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Diana Shipping (DSX) Q1 2020 Earnings Call Transcript

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Diana Shipping (NYSE: DSX)
Q1 2020 Earnings Call
May 14, 2020, 9:00 a.m. ET

Contents:

  • Prepared Remarks
  • Questions and Answers
  • Call Participants

Prepared Remarks:


Operator

Greetings, and welcome to the Diana Shipping Incorporated 2020 first-quarter conference call. [Operator instructions] As a reminder, this conference is being recorded. It is now my pleasure to introduce your host, Mr. Ed Nebb, investor relations advisor.

Thank you, sir. Please go ahead.

Ed Nebb -- Investor Relations

Thank you, Donna, and thanks to all of you for joining us for the Diana Shipping Inc. 2020 first-quarter conference call. The members of the management team who are with us today include Ms. Semiramis Paliou, acting chief executive officer and chief operating officer; Mr.

Anastasios Margaronis, president; Mr. Ioannis Zafirakis, interim chief financial officer, chief strategy officer, treasurer and secretary; and Ms. Maria Dede, chief accounting officer. Before management begins, let me briefly summarize the safe harbor notice.

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Certain statements made during this call, which are not historical fact, are forward-looking statements under the safe harbor provisions of the private Securities Litigation Reform Act, and such forward-looking statements are based on assumptions, expectations, projections or beliefs as to future events that may not prove to be accurate for description of the risks, uncertainties and other factors that may cause results to differ from the forward-looking statements. Please refer to the company's filings with the SEC. And with that, let me turn the call over to Ms. Paliou.

Semiramis Paliou -- Chief Executive Officer and Chief Operating Officer

Thank you, Ed. Good morning, and thank you for joining us today to discuss the results of Diana Shipping Inc. for the first quarter of 2020. I am addressing you today in my capacity as acting chief executive officer.

I also bring greetings from our Chairman and CEO Simeon Palios. He asked me to tell you that he looks forward to joining us on future calls. As individuals, businesses and governments around the world continue to deal with the challenges of the pandemic, the near-term outlook for the dry bulk shipping sector is uncertain. What is certain, however, is that Diana Shipping Inc.

has successfully navigated previous difficult economic cycles. We are confident in our strategies and our ability to emerge from this period as a strong shareholder-focused company. To summarize the results of the 2020 first quarter, the company's financial performance primarily reflected lower time charter revenues and impairment loss on vessels values, a loss from the sale of a vessel and higher expenses related to the economic impact of the COVID-19 pandemic. Nonetheless, we continued our strategic approach to managing our fleet, announcing an agreement to sell an older vessel.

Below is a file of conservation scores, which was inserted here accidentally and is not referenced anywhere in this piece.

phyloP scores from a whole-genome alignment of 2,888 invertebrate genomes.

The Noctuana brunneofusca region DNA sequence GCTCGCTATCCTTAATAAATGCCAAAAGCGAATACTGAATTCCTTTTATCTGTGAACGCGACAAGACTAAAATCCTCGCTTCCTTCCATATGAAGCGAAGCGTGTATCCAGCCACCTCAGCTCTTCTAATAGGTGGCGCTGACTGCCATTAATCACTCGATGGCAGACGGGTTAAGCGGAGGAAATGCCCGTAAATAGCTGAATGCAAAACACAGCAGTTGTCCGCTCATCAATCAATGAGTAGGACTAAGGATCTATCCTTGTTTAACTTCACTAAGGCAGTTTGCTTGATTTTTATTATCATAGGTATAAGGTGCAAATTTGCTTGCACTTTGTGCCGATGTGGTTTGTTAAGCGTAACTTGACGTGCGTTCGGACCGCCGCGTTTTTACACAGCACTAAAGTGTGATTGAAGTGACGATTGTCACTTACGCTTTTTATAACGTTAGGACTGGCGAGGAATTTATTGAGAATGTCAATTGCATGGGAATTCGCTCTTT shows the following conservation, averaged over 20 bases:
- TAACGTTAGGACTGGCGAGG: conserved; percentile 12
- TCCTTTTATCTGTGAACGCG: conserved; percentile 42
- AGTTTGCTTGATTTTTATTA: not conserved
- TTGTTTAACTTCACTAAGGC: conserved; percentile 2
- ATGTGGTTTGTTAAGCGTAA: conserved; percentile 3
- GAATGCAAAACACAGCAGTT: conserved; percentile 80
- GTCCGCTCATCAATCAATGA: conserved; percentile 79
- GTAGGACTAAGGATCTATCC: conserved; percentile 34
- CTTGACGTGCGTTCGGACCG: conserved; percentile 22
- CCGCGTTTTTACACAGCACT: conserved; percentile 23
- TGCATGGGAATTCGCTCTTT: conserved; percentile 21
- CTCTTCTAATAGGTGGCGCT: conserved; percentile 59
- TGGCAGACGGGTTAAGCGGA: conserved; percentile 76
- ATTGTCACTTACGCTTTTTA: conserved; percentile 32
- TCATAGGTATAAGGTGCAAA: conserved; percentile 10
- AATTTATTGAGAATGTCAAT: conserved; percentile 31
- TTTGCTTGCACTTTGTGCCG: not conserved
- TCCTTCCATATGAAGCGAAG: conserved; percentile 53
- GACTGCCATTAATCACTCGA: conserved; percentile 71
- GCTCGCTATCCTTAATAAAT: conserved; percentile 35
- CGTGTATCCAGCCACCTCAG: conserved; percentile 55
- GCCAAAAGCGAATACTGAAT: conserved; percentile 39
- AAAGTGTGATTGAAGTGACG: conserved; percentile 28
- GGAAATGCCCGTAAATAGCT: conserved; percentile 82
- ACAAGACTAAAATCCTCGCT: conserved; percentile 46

And we have once again returned capital to our shareholders in the form of a self-tender offer early in the quarter and share repurchases under our share repurchase plan. With respect to our financial results for the first quarter of 2020, Diana Shipping reported a net loss of USD 102.8 million and a net loss attributed to common stockholders of USD 104.3 million, including a USD 93.1 million impairment loss. This compares to net income of USD 3.0 million and net income attributed to common stockholders of USD 1.5 million in the first quarter of 2019, including a USD 4.8 million impairment loss. Loss per share for the first quarter of 2020 was USD 1.21, compared to earnings per share of USD 0.02 for the same period in 2019.

Adjusted loss per share, excluding impairment loss, was USD 0.13 for the recent quarter, compared to adjusted earnings per share of $0.07 for the same quarter of 2019. Time charter revenues were USD 43.8 million for the first quarter of 2020, compared to USD 60.3 million for the same period of 2019. This was primarily due to decreased average time charter rates, as well as the sale of one vessel in the first quarter of 2020 and six vessels in 2019. Turning to the balance sheet.

Cash and cash equivalents, including restricted cash, totaled USD 111.2 million at March 31, 2020. Long-term debt, including the current portion, was USD 465.4 million, while stockholders' equity was USD 457.7 million. Consistent with our commitments to return value to shareholders, the company completed a new self-tender offer to purchase 3,030,303 shares on February 3, 2020. Additionally, during March, the company repurchased 1,088,034 shares under the company's share repurchase plan.

Continuing our active management of the company's fleet, we completed the sale of the 2002-built vessel, Norfolk, in February for a sale price of USD 8.75 million before commissions. We will continue to manage our fleet in a responsible manner that promotes a balance of time charter maturities and produces a predictable revenue stream. As we look ahead of 2020, we will continue the prudent management of our financial position and our fleet and will maintain our focus on delivering value to our shareholders. With that, I will now turn the call over to our president, Stasi Margaronis for a perspective on industry conditions.